Diagnosis: Murder (1993-2001)
After The Golden Girls and Murder She Wrote proved that TV shows aimed at grownups could be smart, funny and well-plotted (not to mention ratings magnets), Van Dyke returned to the small screen for this weekly mystery series set at the generically named Community General Hospital, where his snowy-haired Dr. Mark Sloan presided over both the young staff and a nonstop spate of seemingly unsolvable whodunits. Aided by his off-screen son Barry Van Dyke, who plays his on-screen son, a homicide detective, Sloan is a bit like Angela Lansbury's Jessica Fletcher with a stethoscope instead of a typewriter. What made the show so addictive is that regardless of who actually dunit, it was always a pleasure to spend an hour in the company of Van Dyke in a lab coat.
Night at the Museum (2006)
In this fun-for-all-ages blockbuster starring Ben Stiller as a night watchman at New York City's Museum of Natural History, where the exhibits come to life after hours, Van Dyke plays Cecil Fredericks, an elderly security guard partnered with Mickey Rooney, who turns crankiness into an art form. While the film is loaded with cheeky star turns (Robin Williams, Owen Wilson, Ricky Gervais, etc.), there's something about Van Dyke's passing of the flashlight torch to Stiller that gives this fantasy free-for-all some heart and warmth. Sure, the special effects are great, but Van Dyke turns out to be the film's secret weapon.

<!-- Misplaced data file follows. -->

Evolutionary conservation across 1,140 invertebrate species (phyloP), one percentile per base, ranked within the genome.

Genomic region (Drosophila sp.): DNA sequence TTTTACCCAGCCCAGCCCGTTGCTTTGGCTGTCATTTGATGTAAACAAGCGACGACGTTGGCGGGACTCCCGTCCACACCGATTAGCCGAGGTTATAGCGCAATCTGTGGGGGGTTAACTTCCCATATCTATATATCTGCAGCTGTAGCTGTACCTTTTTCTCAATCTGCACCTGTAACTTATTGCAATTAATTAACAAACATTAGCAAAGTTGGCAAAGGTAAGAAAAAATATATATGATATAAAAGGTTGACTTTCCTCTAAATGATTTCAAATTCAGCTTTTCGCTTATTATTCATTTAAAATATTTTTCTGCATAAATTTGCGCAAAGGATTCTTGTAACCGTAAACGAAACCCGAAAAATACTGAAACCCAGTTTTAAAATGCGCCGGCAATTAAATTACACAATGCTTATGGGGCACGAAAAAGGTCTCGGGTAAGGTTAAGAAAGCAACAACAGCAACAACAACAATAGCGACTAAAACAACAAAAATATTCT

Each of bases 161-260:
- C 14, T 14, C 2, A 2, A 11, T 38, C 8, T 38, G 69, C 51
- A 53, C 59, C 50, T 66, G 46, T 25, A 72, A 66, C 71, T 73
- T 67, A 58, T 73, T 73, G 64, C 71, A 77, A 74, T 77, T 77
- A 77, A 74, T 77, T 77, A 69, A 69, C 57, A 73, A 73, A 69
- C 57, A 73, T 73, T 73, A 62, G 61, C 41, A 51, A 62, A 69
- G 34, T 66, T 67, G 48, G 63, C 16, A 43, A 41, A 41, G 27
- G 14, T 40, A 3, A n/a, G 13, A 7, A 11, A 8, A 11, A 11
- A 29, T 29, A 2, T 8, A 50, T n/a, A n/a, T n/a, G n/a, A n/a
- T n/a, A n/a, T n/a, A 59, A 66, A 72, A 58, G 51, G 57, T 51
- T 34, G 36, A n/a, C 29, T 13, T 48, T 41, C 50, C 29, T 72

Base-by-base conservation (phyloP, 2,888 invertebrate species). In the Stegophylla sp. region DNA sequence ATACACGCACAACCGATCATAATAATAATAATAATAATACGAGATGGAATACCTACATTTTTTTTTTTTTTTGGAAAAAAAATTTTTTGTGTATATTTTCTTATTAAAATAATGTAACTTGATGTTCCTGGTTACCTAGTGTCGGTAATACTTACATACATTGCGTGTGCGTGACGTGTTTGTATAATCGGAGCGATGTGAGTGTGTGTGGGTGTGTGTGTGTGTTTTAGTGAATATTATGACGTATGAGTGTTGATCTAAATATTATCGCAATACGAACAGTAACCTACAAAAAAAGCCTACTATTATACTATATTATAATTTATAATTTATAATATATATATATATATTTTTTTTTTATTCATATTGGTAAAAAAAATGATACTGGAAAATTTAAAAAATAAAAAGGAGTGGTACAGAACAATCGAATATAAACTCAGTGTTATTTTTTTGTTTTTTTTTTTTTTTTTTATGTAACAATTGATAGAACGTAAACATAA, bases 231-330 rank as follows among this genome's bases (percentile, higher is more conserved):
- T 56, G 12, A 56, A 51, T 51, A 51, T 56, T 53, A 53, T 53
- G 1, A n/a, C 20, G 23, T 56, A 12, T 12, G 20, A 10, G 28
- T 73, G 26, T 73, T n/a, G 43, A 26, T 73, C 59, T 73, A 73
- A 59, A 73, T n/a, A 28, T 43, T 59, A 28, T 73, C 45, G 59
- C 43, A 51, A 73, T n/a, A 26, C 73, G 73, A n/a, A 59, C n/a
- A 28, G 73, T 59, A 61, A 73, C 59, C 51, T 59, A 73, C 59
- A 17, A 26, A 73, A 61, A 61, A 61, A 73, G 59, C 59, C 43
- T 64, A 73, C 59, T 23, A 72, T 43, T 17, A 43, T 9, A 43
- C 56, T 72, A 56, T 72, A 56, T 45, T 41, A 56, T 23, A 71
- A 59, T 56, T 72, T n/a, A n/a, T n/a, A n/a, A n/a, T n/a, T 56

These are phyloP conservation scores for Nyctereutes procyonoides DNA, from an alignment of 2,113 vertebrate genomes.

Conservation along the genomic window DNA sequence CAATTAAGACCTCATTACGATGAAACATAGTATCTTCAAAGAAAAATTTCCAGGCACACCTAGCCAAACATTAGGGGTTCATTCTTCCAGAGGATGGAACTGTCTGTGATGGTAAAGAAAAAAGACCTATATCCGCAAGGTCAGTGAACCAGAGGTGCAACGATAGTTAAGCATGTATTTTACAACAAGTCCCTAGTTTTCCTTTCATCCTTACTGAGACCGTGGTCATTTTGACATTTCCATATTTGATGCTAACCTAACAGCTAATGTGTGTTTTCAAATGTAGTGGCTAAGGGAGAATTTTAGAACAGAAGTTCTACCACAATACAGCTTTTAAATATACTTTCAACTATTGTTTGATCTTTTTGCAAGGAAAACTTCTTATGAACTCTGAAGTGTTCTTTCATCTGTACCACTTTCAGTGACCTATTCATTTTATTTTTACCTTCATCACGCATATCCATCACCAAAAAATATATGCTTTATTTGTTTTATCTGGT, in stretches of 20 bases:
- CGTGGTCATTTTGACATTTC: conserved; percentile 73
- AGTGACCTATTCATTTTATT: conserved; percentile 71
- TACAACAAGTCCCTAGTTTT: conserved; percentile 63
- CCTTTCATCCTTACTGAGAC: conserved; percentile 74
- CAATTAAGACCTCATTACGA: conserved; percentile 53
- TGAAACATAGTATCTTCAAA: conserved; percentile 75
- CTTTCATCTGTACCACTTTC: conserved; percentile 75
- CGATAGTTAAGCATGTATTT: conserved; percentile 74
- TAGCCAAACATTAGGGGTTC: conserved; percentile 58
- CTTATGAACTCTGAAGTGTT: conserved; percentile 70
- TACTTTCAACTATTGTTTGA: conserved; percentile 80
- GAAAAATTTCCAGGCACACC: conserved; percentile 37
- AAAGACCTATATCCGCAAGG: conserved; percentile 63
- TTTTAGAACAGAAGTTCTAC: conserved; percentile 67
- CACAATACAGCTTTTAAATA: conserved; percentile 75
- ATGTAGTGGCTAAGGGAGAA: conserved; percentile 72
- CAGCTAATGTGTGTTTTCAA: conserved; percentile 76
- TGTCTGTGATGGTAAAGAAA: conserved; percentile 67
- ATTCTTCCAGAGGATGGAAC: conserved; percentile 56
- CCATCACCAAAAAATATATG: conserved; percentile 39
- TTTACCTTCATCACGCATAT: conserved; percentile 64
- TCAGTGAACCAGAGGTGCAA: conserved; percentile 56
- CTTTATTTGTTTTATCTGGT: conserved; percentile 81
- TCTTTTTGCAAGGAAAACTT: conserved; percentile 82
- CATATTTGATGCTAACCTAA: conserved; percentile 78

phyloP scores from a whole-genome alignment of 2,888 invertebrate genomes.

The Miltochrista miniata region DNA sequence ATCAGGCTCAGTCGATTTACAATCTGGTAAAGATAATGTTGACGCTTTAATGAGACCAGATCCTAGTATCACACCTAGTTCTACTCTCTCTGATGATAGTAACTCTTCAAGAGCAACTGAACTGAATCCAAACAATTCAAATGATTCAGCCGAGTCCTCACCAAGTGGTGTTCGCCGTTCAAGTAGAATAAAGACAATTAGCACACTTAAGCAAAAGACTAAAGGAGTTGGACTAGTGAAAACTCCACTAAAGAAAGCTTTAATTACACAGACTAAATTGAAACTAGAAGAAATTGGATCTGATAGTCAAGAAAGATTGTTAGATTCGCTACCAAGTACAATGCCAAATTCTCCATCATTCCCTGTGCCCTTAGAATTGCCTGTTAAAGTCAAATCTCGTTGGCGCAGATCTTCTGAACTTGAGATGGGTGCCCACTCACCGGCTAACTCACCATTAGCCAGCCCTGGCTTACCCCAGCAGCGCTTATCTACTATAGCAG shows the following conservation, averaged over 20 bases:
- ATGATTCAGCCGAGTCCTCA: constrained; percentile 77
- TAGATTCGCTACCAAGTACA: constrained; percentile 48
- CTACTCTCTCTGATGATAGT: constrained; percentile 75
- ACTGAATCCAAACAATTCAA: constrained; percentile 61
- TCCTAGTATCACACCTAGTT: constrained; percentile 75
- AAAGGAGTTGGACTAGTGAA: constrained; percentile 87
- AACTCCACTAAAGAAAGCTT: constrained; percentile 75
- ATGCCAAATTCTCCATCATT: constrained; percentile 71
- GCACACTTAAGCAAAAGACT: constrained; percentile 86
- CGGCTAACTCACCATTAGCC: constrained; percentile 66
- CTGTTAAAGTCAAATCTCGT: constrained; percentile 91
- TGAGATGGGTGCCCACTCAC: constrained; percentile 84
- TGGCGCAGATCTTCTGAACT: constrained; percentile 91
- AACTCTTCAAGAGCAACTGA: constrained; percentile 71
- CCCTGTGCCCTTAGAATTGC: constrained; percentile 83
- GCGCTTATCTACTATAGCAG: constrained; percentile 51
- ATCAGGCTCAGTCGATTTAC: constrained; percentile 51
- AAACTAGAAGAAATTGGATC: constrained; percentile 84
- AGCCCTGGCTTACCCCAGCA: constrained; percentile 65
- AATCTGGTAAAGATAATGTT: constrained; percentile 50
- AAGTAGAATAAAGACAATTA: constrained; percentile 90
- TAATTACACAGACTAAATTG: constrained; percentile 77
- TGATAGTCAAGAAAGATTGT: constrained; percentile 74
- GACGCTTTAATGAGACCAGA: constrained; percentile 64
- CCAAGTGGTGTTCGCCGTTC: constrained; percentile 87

Mary Poppins Returns (2018)
Many questioned the wisdom of Disney messing with one of its most cherished celluloid classics when this reboot was announced. And while it never quite measures up to the Julie Andrews original (although Emily Blunt is excellent as the new Poppins), it is at its very best when it nods to its predecessor. Take Van Dyke's cameo as a rich eccentric who dazzles with a sprightly song-and-dance number with the athleticism and twinkle of a man half his age. It's a pure blast of happiness. In fact, you could say it's the spoonful of sugar that makes the rest of Mary Poppins Returns go down.
Chris Nashawaty, former film critic for Entertainment Weekly, is the author of Caddyshack: The Making of a Hollywood Cinderella Story and a contributor to Esquire, Vanity Fair, The New York Times and The Wall Street Journal.